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Botanical ingredients: exploring future scenarios

Article-Botanical ingredients: exploring future scenarios

In the past several years, the use of botanicals in food supplements, functional foods, and beverages has become increasingly popular and commonplace.

From the well-known ingredients like elderflower and ginger to the more obscure such as ginkgo biloba, scientific evidence and new technologies are helping to unveil the vast health benefits that different botanicals offer. 

With consumer awareness in botanicals increasing 70% in the US and UK, and 90% in China over the past couple of years, research conducted by BuzzBack shows that interest in this area is growing exponentially and is projected to continue rising. 

As part of Fi Global Connect: Health Ingredients in the Spotlight, our expert panel came together to discuss the key market and consumer drivers affecting demand for botanicals globally, consider some of the challenges associated with communicating health claims, and reveal new technologies making waves and unlocking the potential of the industry. 

A growing and transformative market

By 2025, the global botanicals market will reach a value of $1.48 billion, rising by 3.5% CAGR from 2019, BuzzBack predicts. With only 30% of consumers claiming not to use a botanical of some sort,

“consumers see that this trend is not only coming but is here to stay and is growing … that figure will get close to 100% in the near future,” Martin Oxley, Managing Director of BuzzBack said.

In the US and UK, supplements are the most popular botanical products, with over 70% consumer awareness, followed by drinks, baked goods and dairy products (25-35%). While in China, consumer awareness is high for supplements, dairy products, and functional foods (all at over 70%).

Botanicals also play into the notion of balance and holistic health that is currently gaining ground with a large proportion of consumers. As Oxley highlights,

“botanicals are associated with things I put on me, not in me … the perception of botanicals is being shaped more by personal care and usage than by consumption.”

Different markets, different consumer demands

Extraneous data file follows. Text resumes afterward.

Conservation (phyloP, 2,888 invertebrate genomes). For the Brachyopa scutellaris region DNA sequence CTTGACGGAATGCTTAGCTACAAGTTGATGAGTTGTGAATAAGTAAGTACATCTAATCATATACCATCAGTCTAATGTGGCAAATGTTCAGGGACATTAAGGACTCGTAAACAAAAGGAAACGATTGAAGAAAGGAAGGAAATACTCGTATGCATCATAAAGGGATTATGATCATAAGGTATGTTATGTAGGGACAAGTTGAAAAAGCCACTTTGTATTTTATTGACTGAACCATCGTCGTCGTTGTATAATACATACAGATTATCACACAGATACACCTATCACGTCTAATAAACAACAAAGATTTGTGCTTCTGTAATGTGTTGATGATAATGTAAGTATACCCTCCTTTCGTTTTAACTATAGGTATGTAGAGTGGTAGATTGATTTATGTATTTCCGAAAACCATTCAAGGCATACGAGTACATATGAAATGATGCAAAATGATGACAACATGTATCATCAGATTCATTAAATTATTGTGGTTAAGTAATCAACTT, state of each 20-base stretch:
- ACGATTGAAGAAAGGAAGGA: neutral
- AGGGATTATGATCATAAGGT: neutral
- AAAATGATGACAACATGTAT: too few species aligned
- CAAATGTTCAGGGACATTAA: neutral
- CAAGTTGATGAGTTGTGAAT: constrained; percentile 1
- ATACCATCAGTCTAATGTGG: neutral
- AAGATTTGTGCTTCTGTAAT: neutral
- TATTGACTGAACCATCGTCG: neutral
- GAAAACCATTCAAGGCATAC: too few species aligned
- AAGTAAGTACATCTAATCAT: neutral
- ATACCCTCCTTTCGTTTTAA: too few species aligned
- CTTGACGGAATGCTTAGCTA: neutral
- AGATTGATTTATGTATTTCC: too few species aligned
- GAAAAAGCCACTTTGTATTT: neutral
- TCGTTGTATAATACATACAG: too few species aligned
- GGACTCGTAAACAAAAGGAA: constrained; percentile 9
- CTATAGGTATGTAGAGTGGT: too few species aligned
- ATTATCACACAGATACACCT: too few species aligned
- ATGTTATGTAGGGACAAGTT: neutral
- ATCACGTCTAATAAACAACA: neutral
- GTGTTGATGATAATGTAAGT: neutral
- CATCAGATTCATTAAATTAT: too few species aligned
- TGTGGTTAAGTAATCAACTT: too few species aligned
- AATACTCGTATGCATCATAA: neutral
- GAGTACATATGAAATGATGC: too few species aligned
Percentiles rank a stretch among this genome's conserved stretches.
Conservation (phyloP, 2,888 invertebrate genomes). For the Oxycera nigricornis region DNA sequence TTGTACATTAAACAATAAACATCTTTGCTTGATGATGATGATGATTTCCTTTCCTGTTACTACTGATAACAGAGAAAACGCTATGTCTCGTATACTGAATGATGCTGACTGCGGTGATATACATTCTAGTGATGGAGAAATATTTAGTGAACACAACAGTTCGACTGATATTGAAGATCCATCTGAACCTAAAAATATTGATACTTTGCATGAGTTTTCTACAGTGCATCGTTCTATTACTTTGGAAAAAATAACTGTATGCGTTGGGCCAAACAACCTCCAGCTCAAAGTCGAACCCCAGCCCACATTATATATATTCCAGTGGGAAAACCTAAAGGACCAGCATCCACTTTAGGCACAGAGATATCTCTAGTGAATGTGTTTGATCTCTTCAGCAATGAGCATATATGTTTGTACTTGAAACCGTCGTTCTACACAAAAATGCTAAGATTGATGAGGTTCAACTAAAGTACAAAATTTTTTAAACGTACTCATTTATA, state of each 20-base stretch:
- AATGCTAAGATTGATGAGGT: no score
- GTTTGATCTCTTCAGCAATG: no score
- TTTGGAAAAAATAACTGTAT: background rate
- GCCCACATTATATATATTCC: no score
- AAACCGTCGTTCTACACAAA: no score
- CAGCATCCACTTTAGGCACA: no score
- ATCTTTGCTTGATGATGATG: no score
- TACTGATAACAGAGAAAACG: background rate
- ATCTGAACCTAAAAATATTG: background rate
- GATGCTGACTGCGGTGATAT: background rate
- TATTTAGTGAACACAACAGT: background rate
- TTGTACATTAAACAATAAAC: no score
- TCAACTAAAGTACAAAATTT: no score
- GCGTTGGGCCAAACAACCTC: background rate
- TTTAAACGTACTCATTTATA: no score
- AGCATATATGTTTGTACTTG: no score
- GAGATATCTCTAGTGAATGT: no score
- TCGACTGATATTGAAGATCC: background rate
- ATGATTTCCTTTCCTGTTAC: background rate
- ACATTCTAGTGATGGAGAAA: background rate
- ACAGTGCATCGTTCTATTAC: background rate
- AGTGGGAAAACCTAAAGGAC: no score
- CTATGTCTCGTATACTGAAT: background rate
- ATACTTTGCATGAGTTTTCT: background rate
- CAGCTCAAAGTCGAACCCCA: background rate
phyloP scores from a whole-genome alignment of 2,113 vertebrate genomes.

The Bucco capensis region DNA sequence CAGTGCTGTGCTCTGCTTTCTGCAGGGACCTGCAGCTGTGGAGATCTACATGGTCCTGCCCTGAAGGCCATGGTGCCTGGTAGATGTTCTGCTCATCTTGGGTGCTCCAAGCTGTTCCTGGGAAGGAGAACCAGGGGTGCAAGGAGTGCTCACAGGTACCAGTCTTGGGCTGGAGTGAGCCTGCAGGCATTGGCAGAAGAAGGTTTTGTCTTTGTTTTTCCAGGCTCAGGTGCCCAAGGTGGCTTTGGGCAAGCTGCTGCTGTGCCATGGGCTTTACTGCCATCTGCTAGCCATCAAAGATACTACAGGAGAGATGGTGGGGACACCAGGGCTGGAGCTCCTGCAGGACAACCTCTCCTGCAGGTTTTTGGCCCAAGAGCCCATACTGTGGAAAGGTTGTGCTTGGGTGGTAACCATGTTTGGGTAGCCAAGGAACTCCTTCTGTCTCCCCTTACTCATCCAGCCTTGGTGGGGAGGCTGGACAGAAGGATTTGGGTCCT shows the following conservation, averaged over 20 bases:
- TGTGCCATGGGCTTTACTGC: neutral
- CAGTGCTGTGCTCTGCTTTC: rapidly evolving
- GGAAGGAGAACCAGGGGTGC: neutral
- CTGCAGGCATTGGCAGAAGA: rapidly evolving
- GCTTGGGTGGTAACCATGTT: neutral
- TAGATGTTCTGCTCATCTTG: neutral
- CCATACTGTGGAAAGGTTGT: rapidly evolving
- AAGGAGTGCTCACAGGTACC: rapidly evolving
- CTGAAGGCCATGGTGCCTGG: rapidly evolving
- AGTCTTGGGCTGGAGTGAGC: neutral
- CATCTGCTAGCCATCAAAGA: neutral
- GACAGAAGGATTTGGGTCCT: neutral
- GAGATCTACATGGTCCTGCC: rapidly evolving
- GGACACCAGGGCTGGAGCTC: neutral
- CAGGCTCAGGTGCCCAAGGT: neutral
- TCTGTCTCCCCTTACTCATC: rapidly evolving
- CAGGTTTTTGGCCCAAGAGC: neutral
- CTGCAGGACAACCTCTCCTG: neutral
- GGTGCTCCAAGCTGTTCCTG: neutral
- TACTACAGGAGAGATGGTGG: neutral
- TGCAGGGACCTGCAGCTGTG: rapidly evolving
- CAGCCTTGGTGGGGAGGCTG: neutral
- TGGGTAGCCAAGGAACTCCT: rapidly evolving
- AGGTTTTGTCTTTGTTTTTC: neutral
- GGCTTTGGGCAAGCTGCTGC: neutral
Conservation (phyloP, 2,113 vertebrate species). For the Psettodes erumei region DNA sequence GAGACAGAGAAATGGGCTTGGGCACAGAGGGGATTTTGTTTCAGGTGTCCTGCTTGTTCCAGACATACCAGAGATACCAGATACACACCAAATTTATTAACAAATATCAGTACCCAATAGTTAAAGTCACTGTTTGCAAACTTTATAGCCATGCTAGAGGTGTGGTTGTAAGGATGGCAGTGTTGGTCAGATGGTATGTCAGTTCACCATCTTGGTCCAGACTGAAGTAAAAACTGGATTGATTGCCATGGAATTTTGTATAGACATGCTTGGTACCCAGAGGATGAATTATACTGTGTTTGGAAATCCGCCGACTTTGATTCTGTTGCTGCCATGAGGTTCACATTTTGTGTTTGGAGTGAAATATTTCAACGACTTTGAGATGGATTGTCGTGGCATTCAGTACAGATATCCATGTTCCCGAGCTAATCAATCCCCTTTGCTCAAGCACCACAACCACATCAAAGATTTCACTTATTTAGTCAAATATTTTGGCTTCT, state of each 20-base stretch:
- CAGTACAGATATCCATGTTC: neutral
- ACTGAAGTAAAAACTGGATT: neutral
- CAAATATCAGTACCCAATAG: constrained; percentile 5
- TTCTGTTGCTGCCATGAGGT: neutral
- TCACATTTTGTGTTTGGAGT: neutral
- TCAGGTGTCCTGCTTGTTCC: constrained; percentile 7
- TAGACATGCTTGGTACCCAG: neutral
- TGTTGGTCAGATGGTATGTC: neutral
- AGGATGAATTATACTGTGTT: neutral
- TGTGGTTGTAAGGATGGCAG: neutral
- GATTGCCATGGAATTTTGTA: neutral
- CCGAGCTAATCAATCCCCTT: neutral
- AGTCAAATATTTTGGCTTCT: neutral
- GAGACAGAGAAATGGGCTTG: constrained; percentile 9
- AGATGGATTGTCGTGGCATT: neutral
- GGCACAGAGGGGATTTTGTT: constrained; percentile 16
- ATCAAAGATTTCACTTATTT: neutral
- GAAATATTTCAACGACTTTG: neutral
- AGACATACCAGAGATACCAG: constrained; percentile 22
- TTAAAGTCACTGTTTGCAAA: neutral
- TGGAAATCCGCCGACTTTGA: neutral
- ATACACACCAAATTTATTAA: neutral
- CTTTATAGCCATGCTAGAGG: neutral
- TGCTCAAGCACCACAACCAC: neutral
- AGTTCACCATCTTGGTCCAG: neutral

The US botanicals market in particular has seen huge growth of recent, increasing from average 6-8% year-on-year growth to 17% in 2020, research from the Nutrition Business Journal shows.

“Something we’ve seen during the last year with the pandemic was the huge impact on immune health … and massive growth in products intended to help with sleep, mental comfort, mood and stress,” Jon Benninger, VP of SupplySide said.

Turmeric, oregano, mushrooms, and berries are amongst the  fastest growing products, and the market has seen a surge in entry from new, millennial and Generation Z consumers who are highly interested and trusting of botanical products, research from SupplySide shows

“In China, the vast majority of growth has been driven by younger, single stay consumers,” Ellie Adams, Managing Director at QIVA Global said.

China has seen a growth in the use of traditional medicines and healthy products and supplements for babies and children over the past few years. In the UK, young consumers are seeking products that maximise potential, compared to older consumers who are more concerned with maintaining health.  


Communicating health benefits to consumers

From a regulatory standpoint, botanical products remain on the European pending list.

“The 2006 regulation on nutrition and health claims made on foods is not working well … it was meant to lead to better communication on information and protection of consumers, but the opposite is happening,” Johnathan Griffith, Chairperson of EHPM Botanical Working Group said.

In the US, recent developments in the market and in technology have prompted regulators to re-examine the current regulatory scheme regarding botanicals. Due to the increased ease of accessing information, companies today do not necessarily need to make claims on products.

“In the next few years, we will see this debate continue to expand in the US … recognising that there’s not one single standard but that we need to take a new look at how we view claims,” Benninger noted.

Innovation in the market

One company hoping to disrupt the botanical space is US-based start-up, Brightseed. Explaining the company’s mission, Sophia Elizondo, Brightseed co-founder and COO said:

“We have built an AI platform that can map the bio actives found in plants and predict their impact on human health.”

Currently, more than 99% of the dark matter of the plant kingdom is untapped. As Elizondo notes,

“We have traditional wisdom and knowledge that plants have medicinal benefits … the problem is [conventionally] we have a very low level of resolution.”

Brightseed’s technology allows them to identify and map out the compounds of plants into valuable health benefits. As an example, the team recently identified a biological target expressed in the liver and using AI were able to pinpoint specific compounds in the plant kingdom that have an effect on it, all in record time. These findings may help in creating products aimed at improving metabolism and digestive health.

As Griffith highlighted,

“the botanicals space is certainly an area which is continuously evolving,”

and with fast-growing investment and innovation is set to be a dominant market force in the years to come.